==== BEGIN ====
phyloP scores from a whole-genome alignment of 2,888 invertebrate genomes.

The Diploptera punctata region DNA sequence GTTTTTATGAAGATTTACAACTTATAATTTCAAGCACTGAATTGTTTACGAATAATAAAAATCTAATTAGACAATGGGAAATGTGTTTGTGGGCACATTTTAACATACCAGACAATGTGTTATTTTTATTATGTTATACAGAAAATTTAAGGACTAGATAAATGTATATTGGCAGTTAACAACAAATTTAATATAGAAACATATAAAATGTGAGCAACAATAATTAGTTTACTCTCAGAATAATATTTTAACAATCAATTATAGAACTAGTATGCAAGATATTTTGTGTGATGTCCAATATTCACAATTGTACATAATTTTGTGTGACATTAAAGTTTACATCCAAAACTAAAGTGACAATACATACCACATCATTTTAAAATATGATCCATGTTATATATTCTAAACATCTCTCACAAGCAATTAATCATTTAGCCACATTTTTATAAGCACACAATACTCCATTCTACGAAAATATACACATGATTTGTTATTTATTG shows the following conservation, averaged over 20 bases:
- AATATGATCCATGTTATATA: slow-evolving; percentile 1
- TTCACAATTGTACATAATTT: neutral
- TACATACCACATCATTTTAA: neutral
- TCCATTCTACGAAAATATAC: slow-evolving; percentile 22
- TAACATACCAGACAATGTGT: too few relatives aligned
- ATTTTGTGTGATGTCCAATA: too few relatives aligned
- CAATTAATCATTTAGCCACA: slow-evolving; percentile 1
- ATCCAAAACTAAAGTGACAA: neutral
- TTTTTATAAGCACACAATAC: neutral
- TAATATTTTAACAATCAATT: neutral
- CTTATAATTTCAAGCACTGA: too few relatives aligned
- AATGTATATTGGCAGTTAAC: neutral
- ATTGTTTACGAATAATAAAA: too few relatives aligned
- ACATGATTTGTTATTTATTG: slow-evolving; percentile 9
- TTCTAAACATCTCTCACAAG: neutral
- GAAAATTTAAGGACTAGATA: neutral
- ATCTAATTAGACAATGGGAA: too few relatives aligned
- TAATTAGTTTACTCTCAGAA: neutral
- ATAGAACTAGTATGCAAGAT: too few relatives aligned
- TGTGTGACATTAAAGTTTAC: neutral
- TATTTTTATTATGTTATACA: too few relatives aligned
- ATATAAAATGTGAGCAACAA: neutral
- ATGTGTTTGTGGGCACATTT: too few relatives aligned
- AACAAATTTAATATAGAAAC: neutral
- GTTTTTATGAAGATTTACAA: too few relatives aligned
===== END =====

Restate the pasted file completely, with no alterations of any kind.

phyloP scores from a whole-genome alignment of 2,888 invertebrate genomes.

The Diploptera punctata region DNA sequence GTTTTTATGAAGATTTACAACTTATAATTTCAAGCACTGAATTGTTTACGAATAATAAAAATCTAATTAGACAATGGGAAATGTGTTTGTGGGCACATTTTAACATACCAGACAATGTGTTATTTTTATTATGTTATACAGAAAATTTAAGGACTAGATAAATGTATATTGGCAGTTAACAACAAATTTAATATAGAAACATATAAAATGTGAGCAACAATAATTAGTTTACTCTCAGAATAATATTTTAACAATCAATTATAGAACTAGTATGCAAGATATTTTGTGTGATGTCCAATATTCACAATTGTACATAATTTTGTGTGACATTAAAGTTTACATCCAAAACTAAAGTGACAATACATACCACATCATTTTAAAATATGATCCATGTTATATATTCTAAACATCTCTCACAAGCAATTAATCATTTAGCCACATTTTTATAAGCACACAATACTCCATTCTACGAAAATATACACATGATTTGTTATTTATTG shows the following conservation, averaged over 20 bases:
- AATATGATCCATGTTATATA: slow-evolving; percentile 1
- TTCACAATTGTACATAATTT: neutral
- TACATACCACATCATTTTAA: neutral
- TCCATTCTACGAAAATATAC: slow-evolving; percentile 22
- TAACATACCAGACAATGTGT: too few relatives aligned
- ATTTTGTGTGATGTCCAATA: too few relatives aligned
- CAATTAATCATTTAGCCACA: slow-evolving; percentile 1
- ATCCAAAACTAAAGTGACAA: neutral
- TTTTTATAAGCACACAATAC: neutral
- TAATATTTTAACAATCAATT: neutral
- CTTATAATTTCAAGCACTGA: too few relatives aligned
- AATGTATATTGGCAGTTAAC: neutral
- ATTGTTTACGAATAATAAAA: too few relatives aligned
- ACATGATTTGTTATTTATTG: slow-evolving; percentile 9
- TTCTAAACATCTCTCACAAG: neutral
- GAAAATTTAAGGACTAGATA: neutral
- ATCTAATTAGACAATGGGAA: too few relatives aligned
- TAATTAGTTTACTCTCAGAA: neutral
- ATAGAACTAGTATGCAAGAT: too few relatives aligned
- TGTGTGACATTAAAGTTTAC: neutral
- TATTTTTATTATGTTATACA: too few relatives aligned
- ATATAAAATGTGAGCAACAA: neutral
- ATGTGTTTGTGGGCACATTT: too few relatives aligned
- AACAAATTTAATATAGAAAC: neutral
- GTTTTTATGAAGATTTACAA: too few relatives aligned